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The Throne and the Lamb - Victor Ingalls

Earlier this year, I had a free morning until an appointment with Archbishop Rodi at 11am. We had been working closely together at this point for seven years and I figured this meeting would be business as usual.

As I sat in my armchair in my bedroom, a book that I had bought about five months earlier caught my eye—"On Earth as It Is in Heaven: Restoring God’s Vision of Race and Discipleship" by Fr. Josh Johnson. Fr. Josh is a brother priest serving in Baton Rouge. We both were serving as Vocations Directors and had become friends over the past couple years. As soon as I laid eyes on it, I got a strong impulse from the Lord, “Pick up and read.”


From the first sentence I was hooked. I was resonating with every word and felt the excitement that only the Lord can give well up within me. Fr. Josh starts the book quoting Revelation 7:9-12: "Behold, a great multitude which no man could number, from every nation, from all tribes and peoples and tongues, standing before the throne and the Lamb clothed in white robes, with palm branches in their hands, and crying out with a loud voice, “Salvation belongs to our God who sits upon the throne, and to the Lamb!” And all the angels stood round the throne and round the elders and the four living creatures, and they fell on their faces before the throne and worshipped God, saying, “Amen! Blessing and glory and wisdom and thanksgiving and honor and power and might be to our God for ever and ever! Amen."


He then made the simple point—This is what inspired scripture tells us heaven will be like. And Jesus taught us to pray “on earth as it is in heaven” (Matthew 6:10). The tough question, he challenged the reader to consider—Does our worship look like this? Do our churches look like this here in America?


And then he began to lead the reader in the ever-so-tricky reflection on race relations in the Church. As someone who was raised by a African-American-Methodist-police officer father and a Caucasian-Catholic-nurse mother, Fr. Josh was able to speak on the topic from a unique perspective.


Early on he quoted Dr. Martin Luther King Jr. who once famously said, “It is one of the tragedies of our nation, one of the shameful tragedies that eleven o’clock on Sunday morning is one of the most segregated hours, if not the most segregated hour in Christian America.” In a masterful way, he drew me prayerfully into this topic.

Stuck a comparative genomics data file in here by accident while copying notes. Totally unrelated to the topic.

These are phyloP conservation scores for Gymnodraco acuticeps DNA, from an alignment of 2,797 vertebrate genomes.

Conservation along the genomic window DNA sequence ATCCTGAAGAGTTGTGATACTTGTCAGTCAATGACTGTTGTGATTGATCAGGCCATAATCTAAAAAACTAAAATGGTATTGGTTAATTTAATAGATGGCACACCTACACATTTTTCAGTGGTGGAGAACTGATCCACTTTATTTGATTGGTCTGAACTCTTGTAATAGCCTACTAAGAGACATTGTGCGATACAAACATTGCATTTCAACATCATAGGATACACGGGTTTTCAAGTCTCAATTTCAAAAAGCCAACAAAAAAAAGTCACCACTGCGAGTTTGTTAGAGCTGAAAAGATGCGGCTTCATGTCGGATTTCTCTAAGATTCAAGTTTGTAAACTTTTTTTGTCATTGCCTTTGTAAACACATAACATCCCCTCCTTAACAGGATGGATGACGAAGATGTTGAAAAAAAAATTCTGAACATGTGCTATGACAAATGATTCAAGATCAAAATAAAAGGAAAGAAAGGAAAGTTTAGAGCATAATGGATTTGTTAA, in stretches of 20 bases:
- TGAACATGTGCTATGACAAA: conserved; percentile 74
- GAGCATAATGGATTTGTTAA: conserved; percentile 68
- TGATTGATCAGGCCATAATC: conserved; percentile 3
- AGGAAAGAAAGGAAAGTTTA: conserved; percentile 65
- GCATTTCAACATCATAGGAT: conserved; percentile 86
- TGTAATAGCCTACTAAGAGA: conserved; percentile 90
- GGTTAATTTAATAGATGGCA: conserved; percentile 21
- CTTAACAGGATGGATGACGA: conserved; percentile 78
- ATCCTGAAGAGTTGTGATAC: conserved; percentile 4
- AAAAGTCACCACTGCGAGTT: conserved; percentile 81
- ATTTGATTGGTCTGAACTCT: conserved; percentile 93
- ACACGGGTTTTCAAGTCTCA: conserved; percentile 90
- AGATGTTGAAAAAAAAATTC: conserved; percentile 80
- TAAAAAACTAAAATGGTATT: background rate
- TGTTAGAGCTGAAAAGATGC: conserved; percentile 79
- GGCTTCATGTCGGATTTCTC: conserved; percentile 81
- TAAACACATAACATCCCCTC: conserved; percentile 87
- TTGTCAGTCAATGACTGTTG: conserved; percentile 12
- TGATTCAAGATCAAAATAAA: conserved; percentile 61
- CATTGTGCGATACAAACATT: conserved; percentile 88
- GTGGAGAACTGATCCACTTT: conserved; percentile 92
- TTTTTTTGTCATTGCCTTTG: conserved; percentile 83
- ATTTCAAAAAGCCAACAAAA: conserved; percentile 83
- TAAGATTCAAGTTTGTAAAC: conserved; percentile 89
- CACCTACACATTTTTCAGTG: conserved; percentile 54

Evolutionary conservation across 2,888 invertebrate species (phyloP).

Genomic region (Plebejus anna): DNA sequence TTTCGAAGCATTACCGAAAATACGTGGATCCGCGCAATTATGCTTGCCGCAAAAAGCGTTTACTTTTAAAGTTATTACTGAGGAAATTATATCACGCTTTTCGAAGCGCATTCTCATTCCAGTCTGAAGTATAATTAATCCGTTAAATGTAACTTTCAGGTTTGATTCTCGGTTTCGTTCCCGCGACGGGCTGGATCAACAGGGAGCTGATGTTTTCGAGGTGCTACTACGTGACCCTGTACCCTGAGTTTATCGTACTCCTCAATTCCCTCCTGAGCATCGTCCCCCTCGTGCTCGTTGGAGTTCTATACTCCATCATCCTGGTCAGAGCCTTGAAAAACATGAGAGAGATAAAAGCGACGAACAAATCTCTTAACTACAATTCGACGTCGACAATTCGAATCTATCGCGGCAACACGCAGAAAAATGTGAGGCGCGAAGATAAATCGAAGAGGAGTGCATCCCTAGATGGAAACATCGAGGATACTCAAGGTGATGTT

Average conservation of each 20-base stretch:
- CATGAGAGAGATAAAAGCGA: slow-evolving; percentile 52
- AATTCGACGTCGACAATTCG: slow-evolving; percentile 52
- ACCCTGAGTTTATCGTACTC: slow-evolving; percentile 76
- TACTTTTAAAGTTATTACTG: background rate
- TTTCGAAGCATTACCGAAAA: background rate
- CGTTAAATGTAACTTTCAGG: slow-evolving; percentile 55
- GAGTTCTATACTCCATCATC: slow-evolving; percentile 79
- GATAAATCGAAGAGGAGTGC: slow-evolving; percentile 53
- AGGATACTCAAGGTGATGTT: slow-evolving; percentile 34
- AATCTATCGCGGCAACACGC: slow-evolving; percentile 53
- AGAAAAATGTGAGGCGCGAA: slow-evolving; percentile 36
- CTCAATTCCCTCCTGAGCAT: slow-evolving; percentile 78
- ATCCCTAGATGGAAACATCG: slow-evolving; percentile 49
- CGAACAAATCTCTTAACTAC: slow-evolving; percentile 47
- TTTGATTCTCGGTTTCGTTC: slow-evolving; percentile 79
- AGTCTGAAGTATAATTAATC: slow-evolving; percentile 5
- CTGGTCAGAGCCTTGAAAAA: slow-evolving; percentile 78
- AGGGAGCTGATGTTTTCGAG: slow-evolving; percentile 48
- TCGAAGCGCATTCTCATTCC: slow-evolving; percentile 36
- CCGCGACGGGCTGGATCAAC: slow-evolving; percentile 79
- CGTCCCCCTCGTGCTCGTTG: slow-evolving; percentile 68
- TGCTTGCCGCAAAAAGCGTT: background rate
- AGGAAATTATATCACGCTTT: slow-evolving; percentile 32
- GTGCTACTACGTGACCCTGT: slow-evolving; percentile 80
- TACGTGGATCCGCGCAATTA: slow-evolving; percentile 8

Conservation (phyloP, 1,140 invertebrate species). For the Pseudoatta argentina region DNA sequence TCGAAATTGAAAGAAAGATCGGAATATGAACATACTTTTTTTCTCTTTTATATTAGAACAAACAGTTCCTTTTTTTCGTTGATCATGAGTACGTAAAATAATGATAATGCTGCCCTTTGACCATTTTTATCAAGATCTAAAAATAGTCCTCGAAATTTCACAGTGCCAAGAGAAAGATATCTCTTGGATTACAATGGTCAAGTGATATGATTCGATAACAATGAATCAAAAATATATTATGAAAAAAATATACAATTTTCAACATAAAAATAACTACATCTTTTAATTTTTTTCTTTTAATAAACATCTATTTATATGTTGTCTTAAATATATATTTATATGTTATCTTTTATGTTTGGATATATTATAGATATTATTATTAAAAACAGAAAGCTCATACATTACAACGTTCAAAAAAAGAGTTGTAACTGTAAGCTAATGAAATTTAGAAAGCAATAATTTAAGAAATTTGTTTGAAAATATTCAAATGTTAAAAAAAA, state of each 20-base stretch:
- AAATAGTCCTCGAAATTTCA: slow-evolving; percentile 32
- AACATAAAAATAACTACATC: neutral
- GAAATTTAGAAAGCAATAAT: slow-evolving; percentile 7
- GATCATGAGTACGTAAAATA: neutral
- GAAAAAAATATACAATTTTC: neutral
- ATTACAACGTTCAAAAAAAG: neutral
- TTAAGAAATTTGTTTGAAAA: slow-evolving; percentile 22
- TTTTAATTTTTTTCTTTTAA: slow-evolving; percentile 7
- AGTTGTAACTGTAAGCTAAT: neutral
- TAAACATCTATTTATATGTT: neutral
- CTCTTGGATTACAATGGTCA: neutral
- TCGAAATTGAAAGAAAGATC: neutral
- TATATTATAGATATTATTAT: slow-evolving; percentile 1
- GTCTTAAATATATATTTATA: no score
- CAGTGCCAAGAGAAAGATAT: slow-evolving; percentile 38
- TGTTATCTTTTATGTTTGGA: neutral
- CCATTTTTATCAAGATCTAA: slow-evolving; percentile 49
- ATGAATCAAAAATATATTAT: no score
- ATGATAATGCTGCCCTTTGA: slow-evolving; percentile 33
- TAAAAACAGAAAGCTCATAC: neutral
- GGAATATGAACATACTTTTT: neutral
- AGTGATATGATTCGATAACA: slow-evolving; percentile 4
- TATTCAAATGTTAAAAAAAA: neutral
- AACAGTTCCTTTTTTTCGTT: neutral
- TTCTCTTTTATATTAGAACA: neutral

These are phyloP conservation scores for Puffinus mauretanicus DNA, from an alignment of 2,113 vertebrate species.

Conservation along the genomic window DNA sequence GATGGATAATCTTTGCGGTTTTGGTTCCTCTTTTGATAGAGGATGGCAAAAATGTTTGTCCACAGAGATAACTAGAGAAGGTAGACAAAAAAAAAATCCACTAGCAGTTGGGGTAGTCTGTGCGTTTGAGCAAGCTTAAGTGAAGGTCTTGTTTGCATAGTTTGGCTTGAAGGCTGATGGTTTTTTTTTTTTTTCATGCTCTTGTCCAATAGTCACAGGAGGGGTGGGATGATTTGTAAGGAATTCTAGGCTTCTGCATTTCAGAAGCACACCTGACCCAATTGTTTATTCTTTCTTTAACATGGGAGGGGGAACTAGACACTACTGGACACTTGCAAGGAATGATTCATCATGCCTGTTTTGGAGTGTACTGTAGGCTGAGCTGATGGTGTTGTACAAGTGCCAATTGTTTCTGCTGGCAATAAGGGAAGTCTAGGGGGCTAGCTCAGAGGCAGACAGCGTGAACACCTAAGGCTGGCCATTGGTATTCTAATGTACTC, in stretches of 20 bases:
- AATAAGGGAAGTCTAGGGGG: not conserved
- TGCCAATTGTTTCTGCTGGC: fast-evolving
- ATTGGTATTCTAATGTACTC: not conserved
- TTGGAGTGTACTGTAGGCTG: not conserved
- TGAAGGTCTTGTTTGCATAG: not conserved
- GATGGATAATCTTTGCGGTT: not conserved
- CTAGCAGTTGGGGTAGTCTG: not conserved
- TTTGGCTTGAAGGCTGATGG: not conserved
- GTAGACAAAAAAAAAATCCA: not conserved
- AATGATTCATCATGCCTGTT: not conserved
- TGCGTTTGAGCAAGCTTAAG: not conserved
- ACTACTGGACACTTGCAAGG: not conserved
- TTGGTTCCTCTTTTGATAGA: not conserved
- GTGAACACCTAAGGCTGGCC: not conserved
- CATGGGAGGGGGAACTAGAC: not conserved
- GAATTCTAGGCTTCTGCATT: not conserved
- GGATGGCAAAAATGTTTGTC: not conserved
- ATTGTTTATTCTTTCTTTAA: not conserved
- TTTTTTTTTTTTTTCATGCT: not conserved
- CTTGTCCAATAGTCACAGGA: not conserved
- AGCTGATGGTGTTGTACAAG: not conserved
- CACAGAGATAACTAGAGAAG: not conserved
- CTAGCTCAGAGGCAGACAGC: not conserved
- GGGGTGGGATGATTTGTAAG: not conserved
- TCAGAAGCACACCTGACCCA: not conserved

I was lost in the book up until the minute I needed to head to my meeting with Archbishop Rodi. I brought the book with me into his office, not sure what was on our agenda but ready to share with him a couple insights I had already gleaned.


Sitting down across from Archbishop with the book in my hand, we started with a prayer. The first words out of Archbishop’s mouth after the prayer were, “Well, I’ve got a new assignment for you.”


I was taken back, “Really?!”


“Yes really,” he responded. And then continued, “Let me explain the whole thing first and then I’m happy to answer whatever questions you have.”


He went on to explain that he had been praying about my assignment and felt called to do something new . . . something that he felt the Holy Spirit bring to his attention . . . something that the Church needed and that I had the gifts to address.


First, he wanted to start a new department in the Archdiocese. He wasn’t exactly sure what he wanted to call it. But he wanted to task me with building a “culture of inclusion” among all of the different cultures present in the Archdiocese. He had noticed that the Church is becoming more and more of a multicultural reality. It is a blessing and a challenge to discern how we can all come together around the same altar to worship God and live the Christian life. He also shared his plan for me to become pastor of five small Black parishes around the Mobile area. He explained that he planned to assign two other priests to assist me.


Once he laid it all out, he said, “Well, there it is. What do you think?”


I must have had my mouth open in addition to being reduced to silence because Archbishop responded, “Come on now Victor. Help me out. Say something!”


After a few moments gathering myself, I felt the book still clutched in my left hand and said, “Archbishop, it sounds great!”


I thank God for being sovereign over every detail of our lives. I thank God for calling me to be a priest. I thank God for the chance to serve and grow here in the Mobile area. I thank God for Archbishop’s openness to the Holy Spirit!


I don’t know exactly all the plans the Lord has for us moving forward, but that experience convinced me that he has plans indeed! What a privilege to be a small part of them here on our native soil! Come Holy Spirit and show us how to gather around “the throne and the Lamb” to worship as one!


Fr. Victor Ingalls grew up in Montgomery, AL and has been serving as a Roman Catholic priest in the Archdiocese of Mobile since 2012. After four years of parish ministry and seven years of working with youth, preaching about vocations around the Archdiocese, Fr. Victor was appointed as the Executive Director of Multicultural Ministry for the Archdiocese of Mobile as well as pastor of four historically Black and Creole parishes.

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